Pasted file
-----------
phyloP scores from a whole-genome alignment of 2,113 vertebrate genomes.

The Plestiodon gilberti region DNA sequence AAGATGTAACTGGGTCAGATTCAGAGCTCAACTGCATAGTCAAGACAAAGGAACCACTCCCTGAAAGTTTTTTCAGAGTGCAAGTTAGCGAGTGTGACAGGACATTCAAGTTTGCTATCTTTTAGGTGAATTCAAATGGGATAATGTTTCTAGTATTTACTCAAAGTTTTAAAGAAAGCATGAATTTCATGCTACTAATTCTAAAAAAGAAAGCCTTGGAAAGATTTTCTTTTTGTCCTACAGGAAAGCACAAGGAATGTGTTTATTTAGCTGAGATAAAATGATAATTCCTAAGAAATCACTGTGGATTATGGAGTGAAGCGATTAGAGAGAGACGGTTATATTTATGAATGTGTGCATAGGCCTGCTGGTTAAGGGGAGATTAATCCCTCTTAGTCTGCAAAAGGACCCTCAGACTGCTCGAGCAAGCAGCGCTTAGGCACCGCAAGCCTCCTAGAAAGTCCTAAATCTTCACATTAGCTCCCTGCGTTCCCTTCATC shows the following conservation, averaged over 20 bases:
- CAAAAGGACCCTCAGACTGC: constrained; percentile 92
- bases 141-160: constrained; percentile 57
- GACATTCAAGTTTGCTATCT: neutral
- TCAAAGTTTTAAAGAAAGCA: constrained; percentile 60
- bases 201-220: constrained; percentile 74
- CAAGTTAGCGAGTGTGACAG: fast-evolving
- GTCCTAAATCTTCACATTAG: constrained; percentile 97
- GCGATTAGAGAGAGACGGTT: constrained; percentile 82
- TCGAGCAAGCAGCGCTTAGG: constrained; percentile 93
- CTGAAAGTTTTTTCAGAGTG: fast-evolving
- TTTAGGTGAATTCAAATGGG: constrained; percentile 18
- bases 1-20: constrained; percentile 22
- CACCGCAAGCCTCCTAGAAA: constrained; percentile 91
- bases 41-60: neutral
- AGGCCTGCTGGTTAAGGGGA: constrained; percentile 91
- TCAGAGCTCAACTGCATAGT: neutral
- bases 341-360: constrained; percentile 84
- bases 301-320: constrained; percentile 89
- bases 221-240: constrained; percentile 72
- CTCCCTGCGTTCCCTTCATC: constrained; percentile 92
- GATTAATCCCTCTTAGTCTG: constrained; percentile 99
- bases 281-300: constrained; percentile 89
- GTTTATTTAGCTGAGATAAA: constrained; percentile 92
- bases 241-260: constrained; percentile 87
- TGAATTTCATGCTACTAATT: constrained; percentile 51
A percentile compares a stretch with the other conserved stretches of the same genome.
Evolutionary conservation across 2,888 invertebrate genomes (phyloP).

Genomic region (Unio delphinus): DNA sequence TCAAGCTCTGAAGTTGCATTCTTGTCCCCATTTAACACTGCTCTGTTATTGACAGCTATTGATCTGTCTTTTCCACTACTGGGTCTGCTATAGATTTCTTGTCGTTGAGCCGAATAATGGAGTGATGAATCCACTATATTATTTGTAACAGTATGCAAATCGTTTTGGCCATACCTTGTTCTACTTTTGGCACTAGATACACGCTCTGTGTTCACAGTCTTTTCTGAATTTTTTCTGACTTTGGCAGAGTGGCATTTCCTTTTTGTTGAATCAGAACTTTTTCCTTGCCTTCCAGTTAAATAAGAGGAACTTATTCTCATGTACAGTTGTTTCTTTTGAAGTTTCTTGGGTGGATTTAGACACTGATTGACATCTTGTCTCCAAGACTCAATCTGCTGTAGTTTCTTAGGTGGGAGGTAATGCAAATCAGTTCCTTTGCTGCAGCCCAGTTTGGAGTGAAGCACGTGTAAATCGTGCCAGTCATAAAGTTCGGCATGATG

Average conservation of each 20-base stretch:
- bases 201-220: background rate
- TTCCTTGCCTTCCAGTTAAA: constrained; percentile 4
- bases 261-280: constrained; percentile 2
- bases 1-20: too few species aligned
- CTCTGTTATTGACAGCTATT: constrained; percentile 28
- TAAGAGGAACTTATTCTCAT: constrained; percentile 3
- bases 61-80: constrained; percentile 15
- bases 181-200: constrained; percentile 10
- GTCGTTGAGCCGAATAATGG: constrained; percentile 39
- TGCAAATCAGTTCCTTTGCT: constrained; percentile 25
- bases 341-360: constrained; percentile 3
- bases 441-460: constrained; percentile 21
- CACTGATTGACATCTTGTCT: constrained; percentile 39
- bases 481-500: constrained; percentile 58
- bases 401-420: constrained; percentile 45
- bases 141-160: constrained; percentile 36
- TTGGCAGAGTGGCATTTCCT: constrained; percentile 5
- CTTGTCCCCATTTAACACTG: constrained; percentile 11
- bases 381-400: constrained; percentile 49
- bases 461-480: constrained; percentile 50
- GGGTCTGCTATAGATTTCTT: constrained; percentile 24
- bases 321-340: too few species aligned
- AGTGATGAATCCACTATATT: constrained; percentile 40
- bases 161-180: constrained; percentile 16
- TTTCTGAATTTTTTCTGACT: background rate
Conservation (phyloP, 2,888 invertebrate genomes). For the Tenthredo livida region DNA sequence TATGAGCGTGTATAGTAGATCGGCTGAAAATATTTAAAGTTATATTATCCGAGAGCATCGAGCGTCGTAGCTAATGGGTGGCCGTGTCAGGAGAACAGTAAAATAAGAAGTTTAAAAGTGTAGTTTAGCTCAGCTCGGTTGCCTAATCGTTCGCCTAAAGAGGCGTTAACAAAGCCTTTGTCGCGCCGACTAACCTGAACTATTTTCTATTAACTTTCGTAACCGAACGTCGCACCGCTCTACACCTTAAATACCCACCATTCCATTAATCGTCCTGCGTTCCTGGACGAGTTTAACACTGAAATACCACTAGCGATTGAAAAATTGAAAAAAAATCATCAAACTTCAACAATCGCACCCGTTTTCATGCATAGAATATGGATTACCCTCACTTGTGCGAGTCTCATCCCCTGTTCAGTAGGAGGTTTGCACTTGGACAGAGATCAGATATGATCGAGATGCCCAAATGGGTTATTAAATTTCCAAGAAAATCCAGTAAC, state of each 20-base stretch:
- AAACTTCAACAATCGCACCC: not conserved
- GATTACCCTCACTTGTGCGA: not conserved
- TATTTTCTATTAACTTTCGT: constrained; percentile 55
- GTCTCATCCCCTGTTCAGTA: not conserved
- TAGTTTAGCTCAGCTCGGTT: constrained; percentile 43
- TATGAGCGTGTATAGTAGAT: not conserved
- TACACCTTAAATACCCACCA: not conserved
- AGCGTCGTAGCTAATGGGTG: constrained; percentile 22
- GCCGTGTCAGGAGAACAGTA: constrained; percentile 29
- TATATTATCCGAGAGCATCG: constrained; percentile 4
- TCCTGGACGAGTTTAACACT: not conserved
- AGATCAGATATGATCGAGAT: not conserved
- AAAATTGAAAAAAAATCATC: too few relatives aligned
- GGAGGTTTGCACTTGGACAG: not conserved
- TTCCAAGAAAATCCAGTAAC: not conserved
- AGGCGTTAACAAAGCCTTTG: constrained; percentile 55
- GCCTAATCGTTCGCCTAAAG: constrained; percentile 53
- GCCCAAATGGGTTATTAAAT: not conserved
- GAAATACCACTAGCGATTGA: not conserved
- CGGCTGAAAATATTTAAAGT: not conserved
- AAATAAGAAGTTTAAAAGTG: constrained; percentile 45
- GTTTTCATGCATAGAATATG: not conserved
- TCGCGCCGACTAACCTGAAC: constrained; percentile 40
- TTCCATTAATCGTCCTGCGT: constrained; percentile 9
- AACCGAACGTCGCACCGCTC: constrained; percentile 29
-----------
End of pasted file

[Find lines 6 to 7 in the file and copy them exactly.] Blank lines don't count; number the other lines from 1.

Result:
- TCAAAGTTTTAAAGAAAGCA: constrained; percentile 60
- bases 201-220: constrained; percentile 74